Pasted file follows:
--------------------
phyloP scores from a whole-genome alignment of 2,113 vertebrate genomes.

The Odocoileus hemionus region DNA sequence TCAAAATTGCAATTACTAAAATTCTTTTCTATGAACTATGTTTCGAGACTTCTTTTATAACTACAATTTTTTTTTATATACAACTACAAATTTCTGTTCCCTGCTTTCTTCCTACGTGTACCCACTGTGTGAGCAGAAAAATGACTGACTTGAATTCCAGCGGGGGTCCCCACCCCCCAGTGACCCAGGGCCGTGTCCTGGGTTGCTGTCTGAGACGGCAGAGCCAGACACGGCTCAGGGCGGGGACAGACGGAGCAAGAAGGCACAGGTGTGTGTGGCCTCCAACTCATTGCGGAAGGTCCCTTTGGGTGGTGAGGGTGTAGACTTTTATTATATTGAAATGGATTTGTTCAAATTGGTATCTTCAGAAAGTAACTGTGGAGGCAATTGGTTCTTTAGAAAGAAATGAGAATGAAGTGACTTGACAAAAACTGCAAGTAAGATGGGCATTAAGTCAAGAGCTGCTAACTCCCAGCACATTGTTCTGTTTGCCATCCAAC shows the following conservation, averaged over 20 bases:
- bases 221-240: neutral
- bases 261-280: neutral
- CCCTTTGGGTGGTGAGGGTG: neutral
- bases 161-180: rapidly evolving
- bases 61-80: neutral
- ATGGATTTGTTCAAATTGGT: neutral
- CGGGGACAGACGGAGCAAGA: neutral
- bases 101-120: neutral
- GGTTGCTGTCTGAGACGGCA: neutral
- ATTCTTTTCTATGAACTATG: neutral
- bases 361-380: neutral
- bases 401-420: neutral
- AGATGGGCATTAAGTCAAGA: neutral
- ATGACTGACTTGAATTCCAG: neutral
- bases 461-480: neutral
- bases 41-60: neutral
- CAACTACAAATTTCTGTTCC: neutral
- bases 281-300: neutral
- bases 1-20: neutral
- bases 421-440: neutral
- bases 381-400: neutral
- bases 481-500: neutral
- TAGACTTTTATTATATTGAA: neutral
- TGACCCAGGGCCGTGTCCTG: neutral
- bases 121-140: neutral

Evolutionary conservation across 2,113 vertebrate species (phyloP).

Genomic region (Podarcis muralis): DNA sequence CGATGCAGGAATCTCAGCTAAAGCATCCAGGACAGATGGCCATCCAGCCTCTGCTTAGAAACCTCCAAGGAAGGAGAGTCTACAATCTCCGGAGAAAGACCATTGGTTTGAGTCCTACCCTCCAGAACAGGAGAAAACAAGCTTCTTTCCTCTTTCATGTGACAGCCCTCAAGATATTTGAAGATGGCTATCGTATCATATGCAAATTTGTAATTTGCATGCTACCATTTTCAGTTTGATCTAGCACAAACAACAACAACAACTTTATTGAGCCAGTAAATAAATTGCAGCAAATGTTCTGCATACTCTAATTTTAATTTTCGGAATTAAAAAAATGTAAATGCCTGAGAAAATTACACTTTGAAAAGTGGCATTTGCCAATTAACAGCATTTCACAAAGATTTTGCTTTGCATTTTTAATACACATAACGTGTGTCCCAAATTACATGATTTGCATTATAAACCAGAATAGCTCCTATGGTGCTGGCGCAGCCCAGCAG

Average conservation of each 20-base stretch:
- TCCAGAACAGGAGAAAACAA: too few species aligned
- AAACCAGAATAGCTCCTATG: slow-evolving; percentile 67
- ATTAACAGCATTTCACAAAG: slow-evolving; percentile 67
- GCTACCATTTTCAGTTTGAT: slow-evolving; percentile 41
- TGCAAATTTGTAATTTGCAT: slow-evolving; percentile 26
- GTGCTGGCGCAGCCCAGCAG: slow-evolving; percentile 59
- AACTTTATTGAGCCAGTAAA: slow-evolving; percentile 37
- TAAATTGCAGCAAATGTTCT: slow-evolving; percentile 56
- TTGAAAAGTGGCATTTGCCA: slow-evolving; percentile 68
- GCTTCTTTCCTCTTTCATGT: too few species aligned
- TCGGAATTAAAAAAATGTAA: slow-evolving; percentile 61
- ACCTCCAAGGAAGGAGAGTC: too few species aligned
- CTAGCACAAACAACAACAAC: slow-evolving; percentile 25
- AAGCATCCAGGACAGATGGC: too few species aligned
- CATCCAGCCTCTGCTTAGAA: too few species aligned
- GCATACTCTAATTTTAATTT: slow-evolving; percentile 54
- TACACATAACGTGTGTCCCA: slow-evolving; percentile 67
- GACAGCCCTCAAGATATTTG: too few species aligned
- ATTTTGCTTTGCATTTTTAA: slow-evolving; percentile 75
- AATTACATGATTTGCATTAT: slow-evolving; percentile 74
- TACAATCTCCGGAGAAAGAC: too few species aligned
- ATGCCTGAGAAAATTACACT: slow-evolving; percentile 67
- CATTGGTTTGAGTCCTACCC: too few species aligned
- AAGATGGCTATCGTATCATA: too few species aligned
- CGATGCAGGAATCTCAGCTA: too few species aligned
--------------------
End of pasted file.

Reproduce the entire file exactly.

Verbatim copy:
phyloP scores from a whole-genome alignment of 2,113 vertebrate genomes.

The Odocoileus hemionus region DNA sequence TCAAAATTGCAATTACTAAAATTCTTTTCTATGAACTATGTTTCGAGACTTCTTTTATAACTACAATTTTTTTTTATATACAACTACAAATTTCTGTTCCCTGCTTTCTTCCTACGTGTACCCACTGTGTGAGCAGAAAAATGACTGACTTGAATTCCAGCGGGGGTCCCCACCCCCCAGTGACCCAGGGCCGTGTCCTGGGTTGCTGTCTGAGACGGCAGAGCCAGACACGGCTCAGGGCGGGGACAGACGGAGCAAGAAGGCACAGGTGTGTGTGGCCTCCAACTCATTGCGGAAGGTCCCTTTGGGTGGTGAGGGTGTAGACTTTTATTATATTGAAATGGATTTGTTCAAATTGGTATCTTCAGAAAGTAACTGTGGAGGCAATTGGTTCTTTAGAAAGAAATGAGAATGAAGTGACTTGACAAAAACTGCAAGTAAGATGGGCATTAAGTCAAGAGCTGCTAACTCCCAGCACATTGTTCTGTTTGCCATCCAAC shows the following conservation, averaged over 20 bases:
- bases 221-240: neutral
- bases 261-280: neutral
- CCCTTTGGGTGGTGAGGGTG: neutral
- bases 161-180: rapidly evolving
- bases 61-80: neutral
- ATGGATTTGTTCAAATTGGT: neutral
- CGGGGACAGACGGAGCAAGA: neutral
- bases 101-120: neutral
- GGTTGCTGTCTGAGACGGCA: neutral
- ATTCTTTTCTATGAACTATG: neutral
- bases 361-380: neutral
- bases 401-420: neutral
- AGATGGGCATTAAGTCAAGA: neutral
- ATGACTGACTTGAATTCCAG: neutral
- bases 461-480: neutral
- bases 41-60: neutral
- CAACTACAAATTTCTGTTCC: neutral
- bases 281-300: neutral
- bases 1-20: neutral
- bases 421-440: neutral
- bases 381-400: neutral
- bases 481-500: neutral
- TAGACTTTTATTATATTGAA: neutral
- TGACCCAGGGCCGTGTCCTG: neutral
- bases 121-140: neutral

Evolutionary conservation across 2,113 vertebrate species (phyloP).

Genomic region (Podarcis muralis): DNA sequence CGATGCAGGAATCTCAGCTAAAGCATCCAGGACAGATGGCCATCCAGCCTCTGCTTAGAAACCTCCAAGGAAGGAGAGTCTACAATCTCCGGAGAAAGACCATTGGTTTGAGTCCTACCCTCCAGAACAGGAGAAAACAAGCTTCTTTCCTCTTTCATGTGACAGCCCTCAAGATATTTGAAGATGGCTATCGTATCATATGCAAATTTGTAATTTGCATGCTACCATTTTCAGTTTGATCTAGCACAAACAACAACAACAACTTTATTGAGCCAGTAAATAAATTGCAGCAAATGTTCTGCATACTCTAATTTTAATTTTCGGAATTAAAAAAATGTAAATGCCTGAGAAAATTACACTTTGAAAAGTGGCATTTGCCAATTAACAGCATTTCACAAAGATTTTGCTTTGCATTTTTAATACACATAACGTGTGTCCCAAATTACATGATTTGCATTATAAACCAGAATAGCTCCTATGGTGCTGGCGCAGCCCAGCAG

Average conservation of each 20-base stretch:
- TCCAGAACAGGAGAAAACAA: too few species aligned
- AAACCAGAATAGCTCCTATG: slow-evolving; percentile 67
- ATTAACAGCATTTCACAAAG: slow-evolving; percentile 67
- GCTACCATTTTCAGTTTGAT: slow-evolving; percentile 41
- TGCAAATTTGTAATTTGCAT: slow-evolving; percentile 26
- GTGCTGGCGCAGCCCAGCAG: slow-evolving; percentile 59
- AACTTTATTGAGCCAGTAAA: slow-evolving; percentile 37
- TAAATTGCAGCAAATGTTCT: slow-evolving; percentile 56
- TTGAAAAGTGGCATTTGCCA: slow-evolving; percentile 68
- GCTTCTTTCCTCTTTCATGT: too few species aligned
- TCGGAATTAAAAAAATGTAA: slow-evolving; percentile 61
- ACCTCCAAGGAAGGAGAGTC: too few species aligned
- CTAGCACAAACAACAACAAC: slow-evolving; percentile 25
- AAGCATCCAGGACAGATGGC: too few species aligned
- CATCCAGCCTCTGCTTAGAA: too few species aligned
- GCATACTCTAATTTTAATTT: slow-evolving; percentile 54
- TACACATAACGTGTGTCCCA: slow-evolving; percentile 67
- GACAGCCCTCAAGATATTTG: too few species aligned
- ATTTTGCTTTGCATTTTTAA: slow-evolving; percentile 75
- AATTACATGATTTGCATTAT: slow-evolving; percentile 74
- TACAATCTCCGGAGAAAGAC: too few species aligned
- ATGCCTGAGAAAATTACACT: slow-evolving; percentile 67
- CATTGGTTTGAGTCCTACCC: too few species aligned
- AAGATGGCTATCGTATCATA: too few species aligned
- CGATGCAGGAATCTCAGCTA: too few species aligned